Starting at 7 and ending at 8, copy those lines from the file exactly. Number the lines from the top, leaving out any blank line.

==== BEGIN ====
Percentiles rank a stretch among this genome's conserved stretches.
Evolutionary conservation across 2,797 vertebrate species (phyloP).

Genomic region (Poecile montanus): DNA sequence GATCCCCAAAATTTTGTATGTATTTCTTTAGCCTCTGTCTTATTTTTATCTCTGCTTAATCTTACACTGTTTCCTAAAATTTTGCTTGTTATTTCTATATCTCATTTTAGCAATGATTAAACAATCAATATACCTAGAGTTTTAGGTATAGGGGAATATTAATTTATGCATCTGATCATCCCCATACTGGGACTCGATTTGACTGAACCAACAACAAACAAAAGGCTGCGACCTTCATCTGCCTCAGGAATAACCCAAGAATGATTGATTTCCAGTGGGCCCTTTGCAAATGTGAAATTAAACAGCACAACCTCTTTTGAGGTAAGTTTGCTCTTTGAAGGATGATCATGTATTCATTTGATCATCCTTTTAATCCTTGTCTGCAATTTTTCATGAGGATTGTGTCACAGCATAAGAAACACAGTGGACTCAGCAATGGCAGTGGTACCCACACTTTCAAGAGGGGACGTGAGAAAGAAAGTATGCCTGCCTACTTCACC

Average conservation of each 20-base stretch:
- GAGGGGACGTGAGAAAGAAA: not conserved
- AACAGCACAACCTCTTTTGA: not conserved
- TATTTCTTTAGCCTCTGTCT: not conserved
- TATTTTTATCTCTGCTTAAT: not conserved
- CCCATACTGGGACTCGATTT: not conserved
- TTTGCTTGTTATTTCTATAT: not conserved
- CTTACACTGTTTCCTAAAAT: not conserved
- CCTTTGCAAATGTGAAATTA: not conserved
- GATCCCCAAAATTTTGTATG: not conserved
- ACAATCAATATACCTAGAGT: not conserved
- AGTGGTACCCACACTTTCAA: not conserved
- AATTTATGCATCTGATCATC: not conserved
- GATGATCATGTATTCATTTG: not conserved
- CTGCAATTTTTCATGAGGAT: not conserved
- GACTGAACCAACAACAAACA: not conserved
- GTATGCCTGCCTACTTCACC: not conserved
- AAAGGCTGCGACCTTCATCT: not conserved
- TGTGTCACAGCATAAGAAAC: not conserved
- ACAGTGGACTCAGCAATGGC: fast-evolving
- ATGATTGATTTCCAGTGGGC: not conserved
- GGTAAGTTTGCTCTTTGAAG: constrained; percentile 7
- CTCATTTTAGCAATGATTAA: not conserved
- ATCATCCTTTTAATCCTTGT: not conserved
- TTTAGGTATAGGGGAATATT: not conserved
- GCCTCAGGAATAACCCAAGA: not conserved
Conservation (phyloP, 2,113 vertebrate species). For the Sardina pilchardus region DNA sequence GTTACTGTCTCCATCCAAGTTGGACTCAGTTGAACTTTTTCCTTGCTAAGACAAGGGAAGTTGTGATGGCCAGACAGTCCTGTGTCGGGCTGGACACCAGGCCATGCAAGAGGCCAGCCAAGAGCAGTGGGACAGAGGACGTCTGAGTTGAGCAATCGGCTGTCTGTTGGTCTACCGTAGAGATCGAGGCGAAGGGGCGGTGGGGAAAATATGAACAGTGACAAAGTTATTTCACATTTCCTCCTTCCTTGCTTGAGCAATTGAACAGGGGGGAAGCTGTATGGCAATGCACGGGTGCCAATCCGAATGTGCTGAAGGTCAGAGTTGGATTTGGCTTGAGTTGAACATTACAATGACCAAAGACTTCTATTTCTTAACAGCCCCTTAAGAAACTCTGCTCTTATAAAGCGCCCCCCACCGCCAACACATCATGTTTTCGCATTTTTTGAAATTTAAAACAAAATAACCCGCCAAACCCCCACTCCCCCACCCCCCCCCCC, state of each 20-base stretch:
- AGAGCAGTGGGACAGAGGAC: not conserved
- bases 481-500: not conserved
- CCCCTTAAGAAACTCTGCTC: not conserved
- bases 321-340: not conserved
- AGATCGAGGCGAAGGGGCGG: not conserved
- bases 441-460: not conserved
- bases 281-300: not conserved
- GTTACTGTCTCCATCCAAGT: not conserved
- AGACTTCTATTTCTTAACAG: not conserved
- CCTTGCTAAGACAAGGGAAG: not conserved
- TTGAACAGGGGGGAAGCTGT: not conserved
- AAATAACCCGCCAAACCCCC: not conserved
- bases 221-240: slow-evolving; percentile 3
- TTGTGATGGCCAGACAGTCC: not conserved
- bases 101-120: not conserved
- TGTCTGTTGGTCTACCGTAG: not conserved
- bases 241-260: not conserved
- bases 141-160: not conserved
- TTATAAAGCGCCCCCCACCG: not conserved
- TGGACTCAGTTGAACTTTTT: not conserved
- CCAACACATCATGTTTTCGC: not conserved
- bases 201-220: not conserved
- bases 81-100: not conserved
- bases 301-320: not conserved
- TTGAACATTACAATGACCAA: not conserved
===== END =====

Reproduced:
- TATTTCTTTAGCCTCTGTCT: not conserved
- TATTTTTATCTCTGCTTAAT: not conserved